When I Was Growing Up

When I Was Growing Up is an autobiographical poem written by revolutionary feminist activist, Nellie Wong in 1973,[1] describing her struggle to identify as an Asian-American girl growing up in the United States. Wong reflects on the universal representations of Western ideals of beauty advertised in American popular culture; from which, Wong expresses her desire to be white, to be normal. She states "...to become/a woman, a desirable woman, I began to wear/imaginary pale skin."[2] The lack of and negative stereotypical representations of Asian-American women in Western popular culture denied Nellie Wong the agency to privilege her intersectional identity. The result of this patriarchal tool made Wong shameful of her Chinese heritage: "when I was growing up, I felt/dirty. I thought that god/made white people clean/and no matter how much I bathed/I could not change, I could not shed/my skin in the gray water."[2]

Nellie Wong's piece identifies the invisibilization of racial issues in the second-wave feminist movement. Her work, particularly this piece, is often cited in the works of feminists or advocates of feminisms with intersectional frameworks like This Bridge Called My Back. Although some argue that we live in a post-feminist society, that women have achieved equality, today this poem still speaks great volumes regarding the ways in which hegemonic femininity is still perceived and the tokenism people of various racial, sexual, religious, class, socio-economic status are portrayed as in Western popular culture and media.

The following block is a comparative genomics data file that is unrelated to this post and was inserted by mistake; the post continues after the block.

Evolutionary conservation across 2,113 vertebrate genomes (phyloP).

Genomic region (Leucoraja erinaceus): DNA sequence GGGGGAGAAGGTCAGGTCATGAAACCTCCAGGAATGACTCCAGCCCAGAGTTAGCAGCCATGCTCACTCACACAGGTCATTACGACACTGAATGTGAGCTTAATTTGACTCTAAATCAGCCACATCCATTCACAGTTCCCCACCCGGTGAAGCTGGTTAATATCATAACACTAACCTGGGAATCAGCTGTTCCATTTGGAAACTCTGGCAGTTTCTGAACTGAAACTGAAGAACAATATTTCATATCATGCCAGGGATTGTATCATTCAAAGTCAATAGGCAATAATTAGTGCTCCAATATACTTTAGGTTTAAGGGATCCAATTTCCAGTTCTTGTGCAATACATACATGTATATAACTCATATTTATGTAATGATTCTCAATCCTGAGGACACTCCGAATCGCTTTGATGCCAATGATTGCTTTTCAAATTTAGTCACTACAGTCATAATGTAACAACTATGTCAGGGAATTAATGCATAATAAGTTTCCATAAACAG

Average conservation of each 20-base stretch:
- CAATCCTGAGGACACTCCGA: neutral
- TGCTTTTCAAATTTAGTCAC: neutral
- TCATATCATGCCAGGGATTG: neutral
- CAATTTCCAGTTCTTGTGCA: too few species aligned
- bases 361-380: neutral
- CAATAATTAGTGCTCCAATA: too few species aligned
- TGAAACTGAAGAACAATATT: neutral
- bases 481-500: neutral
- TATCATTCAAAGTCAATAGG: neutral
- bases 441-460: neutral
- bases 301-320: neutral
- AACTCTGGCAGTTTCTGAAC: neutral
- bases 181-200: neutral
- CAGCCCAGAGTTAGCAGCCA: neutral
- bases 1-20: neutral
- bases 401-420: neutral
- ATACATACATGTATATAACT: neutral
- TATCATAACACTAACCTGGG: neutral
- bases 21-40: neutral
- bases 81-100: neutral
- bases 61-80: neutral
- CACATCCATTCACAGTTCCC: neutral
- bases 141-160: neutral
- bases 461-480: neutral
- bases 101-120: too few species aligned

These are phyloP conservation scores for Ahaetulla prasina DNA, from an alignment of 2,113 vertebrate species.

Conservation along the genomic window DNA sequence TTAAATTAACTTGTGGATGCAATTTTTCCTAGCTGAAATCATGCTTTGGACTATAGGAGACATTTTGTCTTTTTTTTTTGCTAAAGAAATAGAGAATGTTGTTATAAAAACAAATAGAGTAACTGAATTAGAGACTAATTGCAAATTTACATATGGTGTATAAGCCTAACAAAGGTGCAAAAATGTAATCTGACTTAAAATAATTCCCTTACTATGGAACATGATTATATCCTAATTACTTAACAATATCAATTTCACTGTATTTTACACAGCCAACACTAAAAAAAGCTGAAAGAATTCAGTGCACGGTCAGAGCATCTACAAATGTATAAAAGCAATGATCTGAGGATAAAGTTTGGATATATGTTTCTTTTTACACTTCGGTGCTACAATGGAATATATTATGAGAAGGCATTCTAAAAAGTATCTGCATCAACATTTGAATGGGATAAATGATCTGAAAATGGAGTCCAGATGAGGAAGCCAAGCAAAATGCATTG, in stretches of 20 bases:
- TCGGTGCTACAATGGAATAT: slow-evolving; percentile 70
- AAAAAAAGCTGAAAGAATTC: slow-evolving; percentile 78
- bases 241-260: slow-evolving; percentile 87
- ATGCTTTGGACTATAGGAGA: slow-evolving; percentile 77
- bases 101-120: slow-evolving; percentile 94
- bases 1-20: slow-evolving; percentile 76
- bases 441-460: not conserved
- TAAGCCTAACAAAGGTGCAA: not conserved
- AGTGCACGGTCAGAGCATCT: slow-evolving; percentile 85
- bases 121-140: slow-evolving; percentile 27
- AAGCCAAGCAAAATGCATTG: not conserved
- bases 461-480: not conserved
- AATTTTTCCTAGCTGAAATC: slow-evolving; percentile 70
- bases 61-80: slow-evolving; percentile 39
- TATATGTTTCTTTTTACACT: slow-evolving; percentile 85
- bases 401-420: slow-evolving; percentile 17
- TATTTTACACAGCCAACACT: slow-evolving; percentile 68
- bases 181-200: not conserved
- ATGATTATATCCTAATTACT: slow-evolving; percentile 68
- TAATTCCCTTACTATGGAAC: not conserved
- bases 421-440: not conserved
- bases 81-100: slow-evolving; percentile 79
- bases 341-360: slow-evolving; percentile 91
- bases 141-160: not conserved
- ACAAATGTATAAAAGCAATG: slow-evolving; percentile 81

The last section of the poem,

"I know now that once I longed to be white.
How many more ways? you ask.
Haven't I told you enough?"

has its last line indicated in the Columbia Granger's Index to Poetry in Anthologies.[3]

The poem has been frequently anthologized in educational curricula.[4]


  1. ^ The Oxford Book of Women's Writing in the United States (1st ed.). Oxford: Oxford University Press. 1999. p. 294. ISBN 978-0-19-513245-8.
  2. ^ a b Nellie Wong, "This Bridge Called My Back", Kitchen Table: Women of Color Press, 1981, accessed 27 February 2013.
  3. ^ Kale, T. (2002). The Columbia Granger's Index to Poetry in Anthologies. Columbia University Press. p. 439. ISBN 9780231124485. Retrieved 25 June 2015.
  4. ^ "Sociology - Oxford University Press". oup.com. Retrieved 25 June 2015.